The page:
Three much fun! I actually have a lot of fun puzzling seats together. The seats can touch, but you need to make sure they are installed independently of each other...which means they all need to be tight on their own and not just feel tight because they're wedged against another seat. You have at least two wide seats, so it's going to be challenging, and you'll probably have to rearrange the seats a time or two. I usually start with the center seat first. You may find you need at least one more narrow seat, like the Sunshine Kids Radian, to make it happen easily. To get three across in the third row of my van, it's impossible without at least one Radian (Yes, I love that seat, too. lol). Another option would be to install the SnugRide without the base, which is a headache to buckle in and out every time, but does take up much less space.

SafeKids is the national certifying body for techs, and you can find out how to find a class here.

Jen said: Do you know if the rear facing weight limit is high on the Sunshine Kids Radian than on the Britax Marathon? I know the Radian is higher for forward facing but I'm not sure about rear facing.

I'm really excited about the answer to this question. Sunshine Kids just retroactively raised the rear facing limit on all of their seats manufactured in or after September of 2008 to 40 pounds. That applies to the Radian65, Radian80, and the RadianXT. I am stoked about this news.

ashwatts said: My son just turned 4 and weighs 48 pounds, the limit on his 5 point harness car seat. I would like to buy a 5-point harness carseat that go up to 65 pounds. Can you recommend one?

At his age, I wouldn't necessarily recommend a convertible seat, as at some point, you'll have to move him to a booster. The Graco Nautilus and the Britax Frontier are both great seat the harness to 65 and 80 lbs respectively, then become really nice boosters.

Cathy said: I was just thinking this morning that I wanted to ask you about how to use the locking buckle on our seat. Do you put it up at the top of the belts where they pull out or at the bottom where the cross into the seat? Are they necessary? Also, how do you use the hooks that go into the seat themself on the bottom of the seat? We only have one hook, so I wondered if we were supposed to pull it through one latch and then hook it on the other one? Does that make sense at all? Thanks for doing this!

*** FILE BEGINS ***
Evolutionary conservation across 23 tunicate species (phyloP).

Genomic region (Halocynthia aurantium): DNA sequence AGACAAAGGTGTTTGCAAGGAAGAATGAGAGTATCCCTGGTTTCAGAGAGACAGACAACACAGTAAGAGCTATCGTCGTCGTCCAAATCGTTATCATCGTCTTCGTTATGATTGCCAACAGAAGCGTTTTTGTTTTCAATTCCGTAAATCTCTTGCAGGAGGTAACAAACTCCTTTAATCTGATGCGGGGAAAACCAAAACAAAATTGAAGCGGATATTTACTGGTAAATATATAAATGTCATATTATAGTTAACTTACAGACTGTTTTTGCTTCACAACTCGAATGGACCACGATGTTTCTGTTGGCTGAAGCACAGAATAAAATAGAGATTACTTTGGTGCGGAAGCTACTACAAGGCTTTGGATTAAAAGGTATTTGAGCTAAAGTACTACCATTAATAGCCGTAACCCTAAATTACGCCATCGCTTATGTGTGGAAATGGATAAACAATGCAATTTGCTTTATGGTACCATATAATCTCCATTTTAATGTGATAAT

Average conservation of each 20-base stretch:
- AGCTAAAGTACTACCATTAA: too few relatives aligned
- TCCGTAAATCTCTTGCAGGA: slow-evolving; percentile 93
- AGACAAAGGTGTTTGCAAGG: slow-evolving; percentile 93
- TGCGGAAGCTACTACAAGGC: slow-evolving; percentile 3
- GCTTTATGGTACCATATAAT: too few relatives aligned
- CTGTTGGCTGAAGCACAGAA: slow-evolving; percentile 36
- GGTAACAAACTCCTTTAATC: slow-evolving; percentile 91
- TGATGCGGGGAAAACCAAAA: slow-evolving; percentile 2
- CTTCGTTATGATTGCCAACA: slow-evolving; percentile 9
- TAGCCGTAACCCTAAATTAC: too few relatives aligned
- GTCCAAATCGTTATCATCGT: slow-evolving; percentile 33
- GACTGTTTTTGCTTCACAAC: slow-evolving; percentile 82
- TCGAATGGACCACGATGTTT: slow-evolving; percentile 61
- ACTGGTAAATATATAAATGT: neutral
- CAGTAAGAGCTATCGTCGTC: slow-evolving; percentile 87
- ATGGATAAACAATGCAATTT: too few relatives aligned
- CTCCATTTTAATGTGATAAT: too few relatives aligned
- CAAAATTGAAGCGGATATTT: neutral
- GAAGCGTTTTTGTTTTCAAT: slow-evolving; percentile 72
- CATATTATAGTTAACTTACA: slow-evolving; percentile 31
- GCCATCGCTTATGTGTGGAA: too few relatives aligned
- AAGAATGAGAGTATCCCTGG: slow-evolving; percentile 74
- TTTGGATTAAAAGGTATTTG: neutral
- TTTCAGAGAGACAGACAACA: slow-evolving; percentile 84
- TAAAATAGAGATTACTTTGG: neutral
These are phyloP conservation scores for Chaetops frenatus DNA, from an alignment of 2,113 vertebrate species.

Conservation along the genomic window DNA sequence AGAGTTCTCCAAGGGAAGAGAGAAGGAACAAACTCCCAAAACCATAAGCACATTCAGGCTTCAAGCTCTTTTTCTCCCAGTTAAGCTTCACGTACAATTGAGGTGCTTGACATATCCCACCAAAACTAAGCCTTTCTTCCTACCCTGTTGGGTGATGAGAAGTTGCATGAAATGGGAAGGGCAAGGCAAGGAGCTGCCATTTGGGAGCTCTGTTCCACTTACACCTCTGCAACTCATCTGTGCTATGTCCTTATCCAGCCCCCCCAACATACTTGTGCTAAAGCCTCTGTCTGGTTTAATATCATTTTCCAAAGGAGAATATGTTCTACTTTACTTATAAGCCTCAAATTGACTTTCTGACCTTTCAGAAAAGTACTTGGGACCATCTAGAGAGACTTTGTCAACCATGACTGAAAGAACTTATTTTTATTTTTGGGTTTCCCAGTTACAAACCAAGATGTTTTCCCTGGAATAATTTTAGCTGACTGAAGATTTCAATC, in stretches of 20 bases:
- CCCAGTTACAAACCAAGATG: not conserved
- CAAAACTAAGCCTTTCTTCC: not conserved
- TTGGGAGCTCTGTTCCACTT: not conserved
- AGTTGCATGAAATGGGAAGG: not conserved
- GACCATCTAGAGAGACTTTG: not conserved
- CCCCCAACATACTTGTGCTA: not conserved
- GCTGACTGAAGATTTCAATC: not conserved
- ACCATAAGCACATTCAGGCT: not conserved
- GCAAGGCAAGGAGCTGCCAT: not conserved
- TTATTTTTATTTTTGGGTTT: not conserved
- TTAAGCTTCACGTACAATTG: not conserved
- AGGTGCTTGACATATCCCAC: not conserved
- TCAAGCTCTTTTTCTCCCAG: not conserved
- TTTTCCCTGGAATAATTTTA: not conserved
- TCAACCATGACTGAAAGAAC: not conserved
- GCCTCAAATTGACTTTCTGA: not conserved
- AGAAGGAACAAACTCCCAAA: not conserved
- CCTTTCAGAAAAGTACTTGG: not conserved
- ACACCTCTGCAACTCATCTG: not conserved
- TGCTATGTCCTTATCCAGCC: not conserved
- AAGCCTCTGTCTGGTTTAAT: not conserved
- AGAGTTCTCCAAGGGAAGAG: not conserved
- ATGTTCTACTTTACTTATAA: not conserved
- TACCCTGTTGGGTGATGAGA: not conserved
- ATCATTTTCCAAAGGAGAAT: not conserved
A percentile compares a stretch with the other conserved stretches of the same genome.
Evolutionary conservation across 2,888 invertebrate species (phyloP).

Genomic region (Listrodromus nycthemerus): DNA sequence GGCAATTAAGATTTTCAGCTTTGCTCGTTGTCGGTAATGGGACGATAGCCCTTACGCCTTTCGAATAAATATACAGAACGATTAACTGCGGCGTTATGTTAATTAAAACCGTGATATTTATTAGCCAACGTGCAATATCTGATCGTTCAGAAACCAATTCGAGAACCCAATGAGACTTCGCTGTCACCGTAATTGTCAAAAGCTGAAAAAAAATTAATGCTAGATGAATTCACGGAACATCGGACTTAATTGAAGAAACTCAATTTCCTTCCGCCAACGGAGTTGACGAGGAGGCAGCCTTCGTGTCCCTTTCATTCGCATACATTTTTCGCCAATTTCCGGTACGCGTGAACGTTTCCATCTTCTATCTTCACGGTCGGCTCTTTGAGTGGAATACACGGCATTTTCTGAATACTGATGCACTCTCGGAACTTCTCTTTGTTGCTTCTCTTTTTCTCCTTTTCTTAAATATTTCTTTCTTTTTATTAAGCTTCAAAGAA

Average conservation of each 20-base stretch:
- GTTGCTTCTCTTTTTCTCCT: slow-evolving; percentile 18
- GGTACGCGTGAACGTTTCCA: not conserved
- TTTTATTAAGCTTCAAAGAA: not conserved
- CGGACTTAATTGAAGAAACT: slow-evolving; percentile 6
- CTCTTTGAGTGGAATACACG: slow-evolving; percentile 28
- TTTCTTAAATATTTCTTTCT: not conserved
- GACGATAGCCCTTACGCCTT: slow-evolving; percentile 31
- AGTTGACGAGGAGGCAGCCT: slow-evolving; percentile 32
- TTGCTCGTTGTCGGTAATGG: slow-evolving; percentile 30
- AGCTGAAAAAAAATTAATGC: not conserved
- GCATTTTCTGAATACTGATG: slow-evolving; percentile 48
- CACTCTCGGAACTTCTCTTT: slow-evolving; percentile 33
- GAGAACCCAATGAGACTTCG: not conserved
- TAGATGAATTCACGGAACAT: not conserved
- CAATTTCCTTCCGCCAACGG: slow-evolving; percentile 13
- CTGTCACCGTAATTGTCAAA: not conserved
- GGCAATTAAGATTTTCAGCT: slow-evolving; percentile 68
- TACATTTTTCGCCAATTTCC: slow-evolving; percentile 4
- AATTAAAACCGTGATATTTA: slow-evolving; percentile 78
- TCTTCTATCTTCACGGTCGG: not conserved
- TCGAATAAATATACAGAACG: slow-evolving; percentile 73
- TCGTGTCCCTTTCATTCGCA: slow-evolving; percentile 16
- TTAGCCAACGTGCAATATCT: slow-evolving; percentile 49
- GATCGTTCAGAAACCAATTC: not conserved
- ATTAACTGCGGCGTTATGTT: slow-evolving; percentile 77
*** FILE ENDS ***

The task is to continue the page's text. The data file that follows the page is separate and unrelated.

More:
Are you referring to a locking clip? metal, rectangular? If so, they go within 2 inches of the buckle. They can break in a crash and if they're on the opposite end of the belt they can become a projectile, and a pretty dangerous one. You only need a locking clip if your seatbelts do not lock any other way, such as at the retractor (pull your belt out all the way and then let it slide back in you hear clicking? That's a lockable retractor), or at the latchplate (sit in the vehicle seat and buckle yourself in. Pull in the lap portion of the belt...does it slide through the buckle or is it locked? If it's locked, that's a locking latchplate.). You never need a locking clip when using LATCH or a lap belt. Basically the only situation you should need a locking clip in is with belts in some older cars that lock only in an emergency, such as at impact, or if you have issues with your lockable retractor pulling your seat up at an angle.

As far as your question about LATCH, I'm a little confused. Your carseat only has one LATCH buckle? If that's the case, you're probably referring to the tether and not the LATCH belt. If you're saying your vehicle seat only has one hook, you've found something in your car that's not LATCH, which is actually pretty common. =) Your vehicle manual should tell you where the LATCH locations are, and your carseat manual should show you how to attach your LATCH belt. Email me, because I don't know if any of this makes sense. =)

beana said: Question...are there rec's for age/weight for the backless boosters? My dd is 5.5, around 60lbs and 48in. (luckily I have a seat that goes to 65lbs...but she will be in a highback booster soon)
First, I agree with you about buying a high weight seat from the beginning. Even if you don't have a heavy child, you could have a super tall one who outgrows the lower limit seats by height. Higher weight seats (seats designed to harness to 65 or 80 lbs) have correspondingly tall backs, so they're good for big and/or tall kids. It's a money saver as they can use the same seat for longer.
As far as backless boosters go, technically the recommendations are the same as for a high back booster. Both are doing the same thing...boosting the child up so that the seatbelt correctly. I prefer high back boosters for the added side impact protection. It can possibly limit the child's head movement (cutting down on injuries to the brain), and also protect their head/body/face (depending on the booster and how deep the head/body wings are) from intrusion...things that are forced into the car in a crash. But as far as correct fit, backless and high back are the same. High back boosters just offer more protection.

Whew! That was fun. Now I'm going to go eat some cake. If I created more questions than answers, please let me know.